Villarreal discusses U.S. U-20's and the Latino influence on the team

CARSON, Calif. –LA Galaxy Homegrown forward Jose Villarreal helped the U.S. U-20’s qualify for the 2013 U-20 World Cup, but as he turns his focus to earning a spot in the first team, he addressed his experiences in Mexico.

Villarreal spoke about his experience with the U.S. U-20’s at the CONCACAF U-20 Championship and his goals to earn a spot on the first team in my piece for

However, as interesting were Villarreal’s thoughts on the Latino influence in head coach Tab Ramos’ squad. Nine players on the 20-man roster were Latino and seven of those players were in the starting XI during U-20’s 3-1 extra time loss to Mexico in the final.

When asked about the style of U-20’s play, the Galaxy Homegrown forward admitted that it brought back pleasant memories of playing in the Sunday league soccer in his hometown of Inglewood.

“Obviously, we have a lot of Hispanics in the team and the U.S. has a tradition of [having] a lot of white players so being able to have many Hispanic players playing on the field, it was something else,” said Villarreal. “Especially after growing up and playing in Sunday leagues with a bunch of Hispanics, it was like having that feeling again. We’re all very good players on the ball and technically, we’re very skilled so it was a lot of fun.”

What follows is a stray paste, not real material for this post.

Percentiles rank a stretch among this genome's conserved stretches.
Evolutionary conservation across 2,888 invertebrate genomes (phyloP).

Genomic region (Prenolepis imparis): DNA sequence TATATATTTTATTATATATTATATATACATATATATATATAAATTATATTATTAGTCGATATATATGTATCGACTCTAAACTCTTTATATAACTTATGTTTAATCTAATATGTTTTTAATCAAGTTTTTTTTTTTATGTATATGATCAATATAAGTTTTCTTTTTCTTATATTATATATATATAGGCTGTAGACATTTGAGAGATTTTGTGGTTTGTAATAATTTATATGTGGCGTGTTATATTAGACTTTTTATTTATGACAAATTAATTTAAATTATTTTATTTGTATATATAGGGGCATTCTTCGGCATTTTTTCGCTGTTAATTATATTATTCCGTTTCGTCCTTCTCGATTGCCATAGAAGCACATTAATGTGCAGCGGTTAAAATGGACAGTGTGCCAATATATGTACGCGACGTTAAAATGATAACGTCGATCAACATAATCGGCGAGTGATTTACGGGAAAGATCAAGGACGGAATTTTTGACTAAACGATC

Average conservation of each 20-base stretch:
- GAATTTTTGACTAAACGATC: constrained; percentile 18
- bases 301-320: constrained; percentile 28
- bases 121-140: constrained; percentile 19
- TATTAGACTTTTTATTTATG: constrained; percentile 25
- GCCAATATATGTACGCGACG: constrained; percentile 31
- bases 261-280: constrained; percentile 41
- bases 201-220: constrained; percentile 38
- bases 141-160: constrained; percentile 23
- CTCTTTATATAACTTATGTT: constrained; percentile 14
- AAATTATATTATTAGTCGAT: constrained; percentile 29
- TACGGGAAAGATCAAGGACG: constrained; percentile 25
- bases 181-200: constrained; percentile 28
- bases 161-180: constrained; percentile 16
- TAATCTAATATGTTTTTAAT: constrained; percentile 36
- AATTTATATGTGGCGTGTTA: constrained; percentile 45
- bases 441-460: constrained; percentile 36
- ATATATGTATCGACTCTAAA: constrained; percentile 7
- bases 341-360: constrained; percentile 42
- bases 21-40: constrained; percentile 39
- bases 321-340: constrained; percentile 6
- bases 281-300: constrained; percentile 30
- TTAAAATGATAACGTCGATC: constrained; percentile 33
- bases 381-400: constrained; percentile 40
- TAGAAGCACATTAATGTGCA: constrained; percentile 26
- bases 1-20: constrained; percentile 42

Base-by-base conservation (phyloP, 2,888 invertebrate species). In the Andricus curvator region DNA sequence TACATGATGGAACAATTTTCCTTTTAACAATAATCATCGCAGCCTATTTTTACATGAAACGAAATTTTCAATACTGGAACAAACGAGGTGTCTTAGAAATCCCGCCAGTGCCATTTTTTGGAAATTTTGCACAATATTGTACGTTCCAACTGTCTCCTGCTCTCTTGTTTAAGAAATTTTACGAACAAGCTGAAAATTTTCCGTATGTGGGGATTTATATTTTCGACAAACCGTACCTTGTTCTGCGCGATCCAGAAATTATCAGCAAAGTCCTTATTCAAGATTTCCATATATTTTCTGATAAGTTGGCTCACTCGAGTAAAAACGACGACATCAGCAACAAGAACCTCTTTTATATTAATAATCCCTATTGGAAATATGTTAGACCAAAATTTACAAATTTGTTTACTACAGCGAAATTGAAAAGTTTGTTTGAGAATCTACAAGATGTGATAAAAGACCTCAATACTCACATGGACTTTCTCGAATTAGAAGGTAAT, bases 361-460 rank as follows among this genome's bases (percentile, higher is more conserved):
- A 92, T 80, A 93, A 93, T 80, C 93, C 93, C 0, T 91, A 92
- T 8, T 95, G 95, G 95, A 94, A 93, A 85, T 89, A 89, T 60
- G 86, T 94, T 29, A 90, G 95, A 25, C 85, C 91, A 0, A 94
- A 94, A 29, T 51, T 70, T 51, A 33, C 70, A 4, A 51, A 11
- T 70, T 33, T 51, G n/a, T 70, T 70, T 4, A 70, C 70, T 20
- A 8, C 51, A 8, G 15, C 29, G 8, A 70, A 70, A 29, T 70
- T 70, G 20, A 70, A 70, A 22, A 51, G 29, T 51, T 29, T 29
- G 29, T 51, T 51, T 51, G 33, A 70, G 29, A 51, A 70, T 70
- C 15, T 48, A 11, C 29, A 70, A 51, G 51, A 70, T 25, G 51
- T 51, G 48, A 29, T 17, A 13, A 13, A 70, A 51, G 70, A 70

The U.S. weren’t the only nation to take advantage of American-born Latinos like Villarreal as Mexican goalkeeper Richard Sanchez (from Mission Hills, Calif.) and Uvaldo Luna (Houston, TX) both featured for El Tri. As countries from across CONCACAF continue their recruiting process in the U.S., Villarreal expects this trend to continue, but he’s quick to admit that he is more than happy with the U.S.

“It’s just the way it is. Whoever takes the opportunity or get called up. If Mexico decided to call up some kid from around here then they’ll take the opportunity unless they’re a die hard U.S. fan,” said Villarreal. “If you get the chance, and you have the double nationality then you have to take it. But I’m happy where I am with the U.S. and I’m happy to represent my country.”